The Prado has decided to turn its back on its visitors. Those attending the Madrid museum’s latest exhibition are greeted not by the full splendour of its most famous work, Velázquez’s Las Meninas, but by an austere and lifesize recreation of the reverse of the painting.
Elsewhere, among the self-portraits of Goya, Rembrandt and Van Gogh, there is a seemingly devout nun baring her bottom, a painting whose frame bears witness to its seizure by the Nazis, and five battered wooden beams from the original stretcher of Picasso’s Guernica.
The idea of the new show, called Reversos (On the Reverse), is to take the viewer beyond the surface of an artistic image and to encourage them to see the physical painting, its back and its frame as objects that conceal – but can also reveal – secrets, stories and meanings.
According to the Prado’s director, Miguel Falomir, the exhibition’s genesis lies in Las Meninas, in which Velázquez stares out at visitors from behind the huge canvas he is working on.
“The exhibition aims to remind us of something that I think Velázquez would also want us to consider if he were here, which is that art – and painting in particular – isn’t just about the image itself,” he said.
“Works of art are three-dimensional; when we focus solely on the image, which is a reproduction of a given moment frozen in time, we get some information, but we miss a lot when it comes to everything that the work means as an object. I like to say that when you see a piece and its back and its frame, it’s like standing before an archaeological discovery in which each layer has its own story to tell us.”
To that end, the show’s curator, Miguel Ángel Blanco, has gathered together 105 pieces from the Prado and from 29 international museums and collections, and installed them in two rooms that have been painted black to create a “cavern-like atmosphere” of mystery and revelation.
Some of the works can be seen from both sides and some have their painted side to the wall to better show off the messages, stamps and sketches that decorate their backs and which have gone unseen for so long.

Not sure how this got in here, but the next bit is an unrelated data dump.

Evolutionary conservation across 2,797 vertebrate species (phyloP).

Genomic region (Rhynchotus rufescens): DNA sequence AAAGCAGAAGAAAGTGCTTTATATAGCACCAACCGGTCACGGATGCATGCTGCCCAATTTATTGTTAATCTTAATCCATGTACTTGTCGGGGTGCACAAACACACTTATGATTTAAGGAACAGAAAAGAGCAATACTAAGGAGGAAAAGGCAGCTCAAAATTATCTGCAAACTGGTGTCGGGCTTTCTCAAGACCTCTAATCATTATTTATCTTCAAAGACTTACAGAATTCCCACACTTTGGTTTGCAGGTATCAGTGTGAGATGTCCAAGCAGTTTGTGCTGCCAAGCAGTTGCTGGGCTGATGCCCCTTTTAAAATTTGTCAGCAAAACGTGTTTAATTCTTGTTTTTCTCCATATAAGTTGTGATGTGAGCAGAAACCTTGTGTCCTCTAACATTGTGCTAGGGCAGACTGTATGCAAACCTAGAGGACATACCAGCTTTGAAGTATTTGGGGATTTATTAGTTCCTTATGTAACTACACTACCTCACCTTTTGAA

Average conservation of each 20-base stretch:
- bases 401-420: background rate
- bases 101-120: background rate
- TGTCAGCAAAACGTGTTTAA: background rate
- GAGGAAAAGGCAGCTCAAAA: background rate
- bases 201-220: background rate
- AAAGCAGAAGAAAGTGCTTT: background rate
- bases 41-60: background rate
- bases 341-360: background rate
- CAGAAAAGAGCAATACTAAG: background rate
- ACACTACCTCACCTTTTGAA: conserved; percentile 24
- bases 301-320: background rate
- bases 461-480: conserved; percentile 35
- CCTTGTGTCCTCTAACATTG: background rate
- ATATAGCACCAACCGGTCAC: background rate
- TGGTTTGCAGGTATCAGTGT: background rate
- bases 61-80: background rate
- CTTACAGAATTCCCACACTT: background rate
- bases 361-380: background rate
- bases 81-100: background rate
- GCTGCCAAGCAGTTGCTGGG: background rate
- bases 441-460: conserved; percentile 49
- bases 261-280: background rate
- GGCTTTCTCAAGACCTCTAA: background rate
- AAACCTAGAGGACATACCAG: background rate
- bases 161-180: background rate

Falomir likens the exhibition to Alice’s Adventures in Wonderland – “it’s like entering another dimension that’s not there, a dimension that’s hidden but which is hugely important and which is as much a part of the work as the front”.
Divided into 10 sections, Reversos offers visitors the sights they have traditionally been denied.
“The great majority of paintings have always been hung from walls in museums where there’s no chance for people to spy out what’s behind the image and where you’re forbidden to get close to the objects – the frames are usually fixed to the walls and rigged with security,” said Blanco.
“And sometimes the backs of the pictures are sealed up with plastic to stop the dust getting in. Accessing the backs of the pictures is a privilege only afforded to restorers, conservators, authorised researchers, transport companies and framers – and obviously artists.”
Blanco said that flipping the paintings allows the spectator to enjoy and understand them as objects rather than as mere images. Take the well-travelled and exhausted-looking wooden struts that once secured Guernica, he said, or Salomon Koninck’s painting of a philosopher, whose reverse contains a press cutting of an obituary and other signs that show it was once part of a collection that was stolen from its Jewish owner by the Nazis.
But perhaps the most eye-catching exhibit, Blanco added, was Martin van Meytens’ Kneeling Nun, painted around 1731. Its front shows a devout nun at prayer, watched over by an older nun. Its reverse, however, shows the nun with her habit hitched up over her naked bottom.
“It’s an excellent example of a pornographic image half-hidden on the reverse that belonged to the Swedish ambassador to Paris, who kept it hidden and only showed it to special guests,” he said.
Blanco, who is also an artist, has three pieces in the exhibition. To make the trio of box-books, he used the “cloud of dust” that was left behind after restorers at the Prado took a huge 16th-century copy of Raphael’s Transfiguration off the wall for the first time in decades.
Embracing and transforming the dust is very much in keeping with the passions of a man whose desire to look beyond the surface has inspired the exhibition – even if it also appears to have made him something of a nightmare for museum security.
“I should never have started looking behind pictures,” Blanco confessed. “Now, whenever I’m in a museum or at an exhibition, I creep along the walls gazing at the frames and into all those dark, shady and secret places.”
On the Reverse is at the Prado in Madrid until 3 March 2024